May 4, 2021

The Hypocrisy of Beauty: Our Unwritten Set of Rules for Men & Women.

They drove by in their Mercedes convertible on a beautiful Friday morning, the sun shining on them like a spotlight.

They commanded my attention.

These two were the poster children for aging gracefully.

He was blessed with a full head of white hair and looked somewhat rugged in a scruffy beard. Men become distinguished as they gray, while women run to the salon for a touch-up. His low maintenance version of grooming is a style that has gained popularity during the pandemic.

He rocked a pair of hip sunglasses, and he was ready to roll. He may have splashed some water on his face when he woke up, and perhaps a dab of aftershave behind his ears. Oh the irony of it all—skip the shave, but slap on the aftershave anyway. We do love when our men smell good.

She sat in the passenger seat. Was she his wife, girlfriend, or daughter? This is South Florida. It is never wise to assume. You know what they say about those who ass-u-me.

Her hair was jet black. It would appear that she was very much his junior, though my guess is that they were actually quite close in age. She may or may not have recently colored her hair to maintain that particular shade. Her personal formula may be locked up in a vault, only to be shared with her consent permission. She likely visits her colorist every two to three weeks to maintain this standard of youth. While “going gray” has become a trend during quarantine, it remains the exception rather than the rule.

She’s likely had her eyebrows waxed or threaded within the last few weeks and may have squeezed in a facial or injections, if time allowed. She definitely has a standing weekly manicure and pedicure appointment, but then again, so do I.

My encounter with them was like two ships passing in the day. On further inspection, I may have been able to tell if her lips had been plumped recently or her chin had been tucked. If done well, none of us could tell. She appeared to be wearing a full face of makeup that was applied to look like she wasn’t wearing any at all…think Ivory girl.

I’ll crank my imagination up to the next level. I saw them only from the chest up, but if I had to guess, I’d say that this distinguished older gentleman was plump in his middle—the kind of plumping that doesn’t come as the result of an injection.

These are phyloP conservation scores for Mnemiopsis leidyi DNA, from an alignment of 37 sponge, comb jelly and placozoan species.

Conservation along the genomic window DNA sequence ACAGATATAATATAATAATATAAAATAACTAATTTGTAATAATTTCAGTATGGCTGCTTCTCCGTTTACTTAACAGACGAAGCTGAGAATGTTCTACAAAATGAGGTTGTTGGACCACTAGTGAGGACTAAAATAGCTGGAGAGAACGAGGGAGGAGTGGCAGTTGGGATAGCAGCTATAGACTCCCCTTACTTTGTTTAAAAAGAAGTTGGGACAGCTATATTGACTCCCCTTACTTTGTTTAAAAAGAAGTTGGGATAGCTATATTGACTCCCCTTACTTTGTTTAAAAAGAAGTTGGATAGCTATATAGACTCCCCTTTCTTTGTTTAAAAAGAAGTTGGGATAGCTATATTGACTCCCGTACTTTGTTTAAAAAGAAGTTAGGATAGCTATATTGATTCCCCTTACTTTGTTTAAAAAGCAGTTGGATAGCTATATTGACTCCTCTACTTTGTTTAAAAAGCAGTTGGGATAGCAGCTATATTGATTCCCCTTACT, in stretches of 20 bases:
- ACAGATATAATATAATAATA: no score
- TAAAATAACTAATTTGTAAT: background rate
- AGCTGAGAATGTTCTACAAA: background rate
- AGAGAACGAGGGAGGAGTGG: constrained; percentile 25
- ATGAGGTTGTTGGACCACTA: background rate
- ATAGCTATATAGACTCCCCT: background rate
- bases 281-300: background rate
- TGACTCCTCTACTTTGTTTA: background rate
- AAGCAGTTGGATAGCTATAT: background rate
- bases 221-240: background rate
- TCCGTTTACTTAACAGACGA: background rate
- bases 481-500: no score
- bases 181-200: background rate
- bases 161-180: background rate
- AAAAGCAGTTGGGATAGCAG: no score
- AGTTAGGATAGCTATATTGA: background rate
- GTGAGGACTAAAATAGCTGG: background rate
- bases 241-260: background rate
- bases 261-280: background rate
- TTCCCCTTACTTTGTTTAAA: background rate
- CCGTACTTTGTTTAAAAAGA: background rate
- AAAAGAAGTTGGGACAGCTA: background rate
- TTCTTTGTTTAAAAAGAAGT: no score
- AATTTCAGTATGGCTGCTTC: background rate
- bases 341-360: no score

We tend to give some men a pass on having the perfect body, with more focus on his perfect wallet. I fondly recall a friend describing a man she was dating. She wasn’t comfortable with his lack of height; he was shorter than she was. Mind you, he may have been the greatest man ever born, but the height difference was an obstacle she wasn’t getting over. One day, her mother told her just to think about how tall he was when he stood on his wallet.

Let’s suppose that she prioritizes whatever activities keep her in tip-top shape. She may have taken a Peloton class or two this morning before they hopped in the car. Perhaps her yoga instructor came over for a private as the sun came up, or she took a run along the ocean.

She might have shaved her underarms and her legs. For whatever reason, our culture embraces a man for having facial and body hair, yet we judge when a woman is bold enough to do the same. We love a man with a six o’clock shadow, don’t we?

We aren’t enamored with the vision of a woman with whiskers. We have come to categorize men’s facial hair as a fashion accessory. If a woman dared to forego maintenance of her bikini line, people would look away in disgust. It’s possible “Ms. Beautiful” plucked a stray gray from her brow and may have discreetly removed a lone hair above her lip or worse even, under her chin.

When did our culture make such different rules about men and women’s appearance? When’s the last time you saw a man wearing Spanx, a push-up bra, or control top panty hose?